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Re: kqemu is now GPLv2

On Wed, Feb 07, 2007 at 09:28:14AM -0500, Jesse Keating wrote:
> On Wednesday 07 February 2007 03:15, Andreas Bierfert wrote:
> > Maybe we should just follow a different approach for kmods then? Why not do
> > something like a module manager (I heard some other distros have that ;) )?
> > With it people could easily build their modules themselves but have them
> > integrated via rpm so their filesystems don't go into nirvana after a
> > couple of system upgrades. If you make it easy (and graphical) enough I
> > suspect that people would be ok with it for external module stuff. That
> > would solve the problems of repo inconsistency but still give users what
> > they want...
> And when they don't rebuild cleanly?  Then what?  The user is left holding the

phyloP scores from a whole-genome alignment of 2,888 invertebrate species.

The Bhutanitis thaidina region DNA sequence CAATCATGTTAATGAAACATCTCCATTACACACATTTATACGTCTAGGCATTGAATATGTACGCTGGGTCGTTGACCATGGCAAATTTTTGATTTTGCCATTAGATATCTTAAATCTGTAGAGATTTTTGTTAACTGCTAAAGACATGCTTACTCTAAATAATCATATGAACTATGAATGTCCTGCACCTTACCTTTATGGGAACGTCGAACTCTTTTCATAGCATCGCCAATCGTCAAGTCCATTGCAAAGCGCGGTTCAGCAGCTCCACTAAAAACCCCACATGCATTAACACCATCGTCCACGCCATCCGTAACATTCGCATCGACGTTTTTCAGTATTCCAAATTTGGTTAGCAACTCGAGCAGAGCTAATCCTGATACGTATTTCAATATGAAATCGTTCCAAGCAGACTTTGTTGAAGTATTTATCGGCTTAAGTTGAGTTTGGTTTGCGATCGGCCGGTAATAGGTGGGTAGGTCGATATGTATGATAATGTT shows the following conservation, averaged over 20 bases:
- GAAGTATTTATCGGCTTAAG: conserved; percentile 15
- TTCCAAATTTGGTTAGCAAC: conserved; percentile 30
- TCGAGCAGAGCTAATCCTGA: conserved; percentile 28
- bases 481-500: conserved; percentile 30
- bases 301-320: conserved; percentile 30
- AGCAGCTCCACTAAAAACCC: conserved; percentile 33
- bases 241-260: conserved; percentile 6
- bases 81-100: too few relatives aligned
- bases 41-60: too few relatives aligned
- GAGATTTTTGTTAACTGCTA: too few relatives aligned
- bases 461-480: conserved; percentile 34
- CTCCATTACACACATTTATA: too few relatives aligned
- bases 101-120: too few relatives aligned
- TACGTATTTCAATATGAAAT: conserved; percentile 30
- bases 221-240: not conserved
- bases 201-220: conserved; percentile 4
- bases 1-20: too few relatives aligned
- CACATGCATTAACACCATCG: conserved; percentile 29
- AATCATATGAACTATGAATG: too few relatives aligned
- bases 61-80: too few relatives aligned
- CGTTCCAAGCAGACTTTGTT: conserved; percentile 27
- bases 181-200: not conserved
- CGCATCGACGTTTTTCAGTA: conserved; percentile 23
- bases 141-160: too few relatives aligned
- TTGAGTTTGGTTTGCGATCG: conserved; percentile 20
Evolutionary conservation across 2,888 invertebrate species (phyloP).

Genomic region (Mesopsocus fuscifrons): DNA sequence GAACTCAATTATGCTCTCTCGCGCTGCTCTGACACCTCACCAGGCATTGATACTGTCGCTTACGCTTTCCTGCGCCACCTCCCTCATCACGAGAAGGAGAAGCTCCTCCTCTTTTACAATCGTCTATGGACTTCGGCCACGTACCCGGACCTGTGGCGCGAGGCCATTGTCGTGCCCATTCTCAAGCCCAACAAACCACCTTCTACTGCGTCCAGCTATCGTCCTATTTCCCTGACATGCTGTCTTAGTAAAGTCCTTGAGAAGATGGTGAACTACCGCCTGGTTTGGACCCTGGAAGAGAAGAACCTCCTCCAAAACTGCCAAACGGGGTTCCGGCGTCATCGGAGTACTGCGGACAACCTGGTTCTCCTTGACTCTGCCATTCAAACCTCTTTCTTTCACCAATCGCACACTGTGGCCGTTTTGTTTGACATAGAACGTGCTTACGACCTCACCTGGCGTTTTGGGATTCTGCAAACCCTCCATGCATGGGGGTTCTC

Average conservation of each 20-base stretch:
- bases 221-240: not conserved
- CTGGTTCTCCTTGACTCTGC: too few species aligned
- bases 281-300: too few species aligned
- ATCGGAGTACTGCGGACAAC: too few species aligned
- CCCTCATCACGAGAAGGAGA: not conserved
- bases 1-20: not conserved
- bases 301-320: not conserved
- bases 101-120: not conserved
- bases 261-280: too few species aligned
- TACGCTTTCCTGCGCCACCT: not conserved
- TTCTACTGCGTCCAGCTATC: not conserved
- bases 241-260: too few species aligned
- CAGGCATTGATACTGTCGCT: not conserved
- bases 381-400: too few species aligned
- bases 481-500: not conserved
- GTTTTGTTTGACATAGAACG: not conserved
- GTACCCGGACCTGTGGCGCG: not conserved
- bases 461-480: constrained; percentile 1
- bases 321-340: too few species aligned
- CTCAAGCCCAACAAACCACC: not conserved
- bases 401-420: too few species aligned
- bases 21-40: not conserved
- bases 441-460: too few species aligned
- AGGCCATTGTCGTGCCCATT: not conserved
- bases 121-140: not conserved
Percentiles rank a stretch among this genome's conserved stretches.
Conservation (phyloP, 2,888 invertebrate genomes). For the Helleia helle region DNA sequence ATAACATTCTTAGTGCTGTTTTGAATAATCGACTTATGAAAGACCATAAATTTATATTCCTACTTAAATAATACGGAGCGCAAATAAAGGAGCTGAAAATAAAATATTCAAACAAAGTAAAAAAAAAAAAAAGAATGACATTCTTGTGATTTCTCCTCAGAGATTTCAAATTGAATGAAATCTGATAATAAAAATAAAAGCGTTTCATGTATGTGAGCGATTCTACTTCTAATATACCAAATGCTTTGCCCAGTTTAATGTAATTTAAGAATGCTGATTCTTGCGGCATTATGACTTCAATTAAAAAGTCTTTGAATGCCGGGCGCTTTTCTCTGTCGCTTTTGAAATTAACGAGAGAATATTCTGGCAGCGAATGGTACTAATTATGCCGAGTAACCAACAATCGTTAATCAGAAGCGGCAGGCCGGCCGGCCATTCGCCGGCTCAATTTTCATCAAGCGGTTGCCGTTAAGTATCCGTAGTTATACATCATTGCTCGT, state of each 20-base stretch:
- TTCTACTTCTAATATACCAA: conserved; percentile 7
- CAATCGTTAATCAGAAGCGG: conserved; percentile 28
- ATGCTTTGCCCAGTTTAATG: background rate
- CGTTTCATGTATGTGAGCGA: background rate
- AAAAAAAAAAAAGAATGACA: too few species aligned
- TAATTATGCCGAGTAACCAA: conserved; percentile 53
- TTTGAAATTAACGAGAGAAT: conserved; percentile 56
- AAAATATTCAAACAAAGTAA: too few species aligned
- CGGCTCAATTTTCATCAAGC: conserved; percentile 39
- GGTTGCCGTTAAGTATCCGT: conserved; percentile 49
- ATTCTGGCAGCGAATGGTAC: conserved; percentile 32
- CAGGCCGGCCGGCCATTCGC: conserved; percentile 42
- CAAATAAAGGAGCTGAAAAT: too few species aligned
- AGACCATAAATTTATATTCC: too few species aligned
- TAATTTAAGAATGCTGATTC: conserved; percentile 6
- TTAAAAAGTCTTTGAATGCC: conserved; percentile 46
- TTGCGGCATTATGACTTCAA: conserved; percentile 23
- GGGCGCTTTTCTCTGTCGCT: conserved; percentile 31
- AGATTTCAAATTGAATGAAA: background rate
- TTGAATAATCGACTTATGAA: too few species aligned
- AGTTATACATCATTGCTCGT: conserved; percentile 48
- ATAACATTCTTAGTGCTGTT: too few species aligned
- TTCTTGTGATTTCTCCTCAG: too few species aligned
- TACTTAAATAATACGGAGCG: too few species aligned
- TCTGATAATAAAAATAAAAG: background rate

> bag of a broken system should they ever reboot to that new kernel.
> I am entirely unconvinced that out of tree kernel modules adds any value over 
> the long run.  It may work for a kernel or two, but it will lag, it will 
> break, and somebody will get blamed for it, more often than not, it will be 
> us for moving the kernel too fast, or not caring enough about external 
> modules to hold back updates, or, or, or...  Out of tree modules _will_ lead 
> to poor user experiences and I do _not_ want the Fedora name attached to 
> _any_ of them.

#1: I agree, I really want all kernel modules in the Fedora kernel.
No question.  For this I push very hard, and where I have influence
(or can hack the driver code myself), it gets into upstream.  We're
not backing down from that stance.

#2: For the subset of kernel modules where #1 isn't (yet) reality, we
 need to strive for #1.  In the mean time, having
 not-yet-merged-upstream-but-in-progress kernel modules available can
 demonstrate both the value and the bug-freeness of the new code.
 (e.g. 1000 people have been running it for a month, and no new bug
 reports have been filed in the last 3 weeks).  Here, tools like kmods
 and DKMS may provide some benefit.  It's the same as with
 updates-testing.  It needs to exist, even if we don't necessarily
 want all mainstream users using it.


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